There's a lot of quibbling going on about the nature of income distribution in the U.S., but no matter how you slice it, the gap between the poor and rich got wider in the 1980s. Although liberals and conservatives argue over the exact numbers, nearly everyone agrees that America has become more unequal. In essence, the top 1% of families nearly doubled their share of aftertax income, receiving 12% in 1989, up from 7% in 1977, according to calculations by the Congressional Budget Office. At the bottom, the percentage of Americans below the poverty line rose from 11.7% in 1979 to 13.5% in 1990. And according to a just-released Census Bureau study, the number of working poor rose dramatically from 1979 to 1990.
The root of the widening income gap is America's ailing economy. Two decades of decline in U.S. global competitiveness has helped eliminate millions of manufacturing jobs. The continuing emphasis on financial assets created fortunes at the same time that U.S. corporations skimped on new investment in plants and equipment. If this trend continues, it will threaten the very fabric of the American economy and society, as the recent unrest and looting in Los Angeles show all too disturbingly.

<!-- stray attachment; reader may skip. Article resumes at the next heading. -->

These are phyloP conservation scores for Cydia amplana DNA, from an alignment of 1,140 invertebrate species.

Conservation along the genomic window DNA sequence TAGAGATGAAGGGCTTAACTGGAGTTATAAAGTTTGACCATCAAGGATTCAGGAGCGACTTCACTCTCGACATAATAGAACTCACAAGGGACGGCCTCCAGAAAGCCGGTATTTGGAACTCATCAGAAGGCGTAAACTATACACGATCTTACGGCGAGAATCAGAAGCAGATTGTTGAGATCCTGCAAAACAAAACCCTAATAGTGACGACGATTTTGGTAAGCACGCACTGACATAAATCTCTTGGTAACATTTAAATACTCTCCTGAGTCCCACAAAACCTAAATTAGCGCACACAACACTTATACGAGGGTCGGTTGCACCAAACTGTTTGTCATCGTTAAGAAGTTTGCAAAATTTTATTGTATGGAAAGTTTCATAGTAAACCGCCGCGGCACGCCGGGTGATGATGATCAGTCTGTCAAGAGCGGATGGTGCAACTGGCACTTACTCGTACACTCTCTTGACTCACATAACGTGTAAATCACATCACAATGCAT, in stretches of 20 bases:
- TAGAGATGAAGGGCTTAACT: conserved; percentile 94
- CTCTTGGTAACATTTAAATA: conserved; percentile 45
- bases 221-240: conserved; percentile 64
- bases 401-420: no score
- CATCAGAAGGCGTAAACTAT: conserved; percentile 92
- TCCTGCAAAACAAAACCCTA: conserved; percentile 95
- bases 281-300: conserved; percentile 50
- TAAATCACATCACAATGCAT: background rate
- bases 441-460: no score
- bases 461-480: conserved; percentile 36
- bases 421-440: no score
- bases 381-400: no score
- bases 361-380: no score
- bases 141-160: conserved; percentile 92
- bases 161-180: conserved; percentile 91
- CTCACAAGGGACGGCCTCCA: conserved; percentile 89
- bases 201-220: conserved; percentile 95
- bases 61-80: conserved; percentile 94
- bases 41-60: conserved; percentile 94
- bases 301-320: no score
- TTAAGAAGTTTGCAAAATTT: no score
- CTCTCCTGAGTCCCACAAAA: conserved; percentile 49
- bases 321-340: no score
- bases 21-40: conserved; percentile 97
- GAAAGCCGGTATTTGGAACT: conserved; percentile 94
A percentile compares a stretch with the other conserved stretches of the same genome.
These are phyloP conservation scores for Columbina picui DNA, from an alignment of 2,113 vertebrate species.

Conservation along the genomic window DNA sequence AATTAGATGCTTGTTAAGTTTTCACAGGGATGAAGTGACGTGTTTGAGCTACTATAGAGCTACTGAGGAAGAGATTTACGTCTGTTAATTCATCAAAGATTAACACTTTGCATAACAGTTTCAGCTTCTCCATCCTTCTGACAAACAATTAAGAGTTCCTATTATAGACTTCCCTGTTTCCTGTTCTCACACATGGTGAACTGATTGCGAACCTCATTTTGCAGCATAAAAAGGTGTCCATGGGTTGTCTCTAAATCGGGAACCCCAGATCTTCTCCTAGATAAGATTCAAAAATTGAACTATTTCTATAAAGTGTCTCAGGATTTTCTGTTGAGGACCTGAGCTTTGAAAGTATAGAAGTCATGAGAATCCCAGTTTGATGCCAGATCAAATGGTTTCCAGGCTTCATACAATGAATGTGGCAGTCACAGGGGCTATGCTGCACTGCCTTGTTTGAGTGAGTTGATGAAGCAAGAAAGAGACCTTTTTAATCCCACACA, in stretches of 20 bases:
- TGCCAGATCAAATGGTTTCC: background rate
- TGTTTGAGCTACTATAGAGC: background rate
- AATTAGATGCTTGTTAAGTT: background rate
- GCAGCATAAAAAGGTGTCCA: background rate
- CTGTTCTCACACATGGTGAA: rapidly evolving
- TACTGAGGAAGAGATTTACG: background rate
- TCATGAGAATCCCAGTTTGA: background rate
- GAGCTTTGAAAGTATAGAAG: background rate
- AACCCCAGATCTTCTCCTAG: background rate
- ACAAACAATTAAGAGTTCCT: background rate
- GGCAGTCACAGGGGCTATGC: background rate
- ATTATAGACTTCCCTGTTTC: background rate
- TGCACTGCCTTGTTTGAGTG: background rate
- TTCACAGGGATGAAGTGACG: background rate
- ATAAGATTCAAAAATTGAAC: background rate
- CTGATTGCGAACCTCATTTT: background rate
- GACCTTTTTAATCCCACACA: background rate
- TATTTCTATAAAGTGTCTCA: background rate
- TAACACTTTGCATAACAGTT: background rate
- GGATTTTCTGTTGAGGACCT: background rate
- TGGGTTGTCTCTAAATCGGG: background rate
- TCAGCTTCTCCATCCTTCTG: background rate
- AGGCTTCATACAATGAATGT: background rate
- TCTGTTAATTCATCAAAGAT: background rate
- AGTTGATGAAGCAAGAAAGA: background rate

But though there's substantial agreement about the problem, there's political and intellectual gridlock about the solution. Generally speaking, liberals want to make the tax system more progressive and restore benefits for the poor cut during the Reagan years. Conservatives would much rather follow a market-oriented policy of enterprise zones, school choice, and individual responsibility. The warmed-over schemes disinterred by President Bush and Congress are O.K. as far as they go, but does anyone really believe, for example, that tax breaks will lure much new business into ghettos?
Congress and the Administration can best help the poor and middle class by adopting dramatic economic policies that strengthen the U.S. economy, thus creating jobs. The U.S. needs to create the conditions for broad-based economic growth by beefing up civilian r&d spending, boosting funds for repairing the nation's infrastructure, supporting education, and reforming the welfare system. That's the way to boost competitiveness, and a national competitiveness policy is by far the best way to narrow the income gap.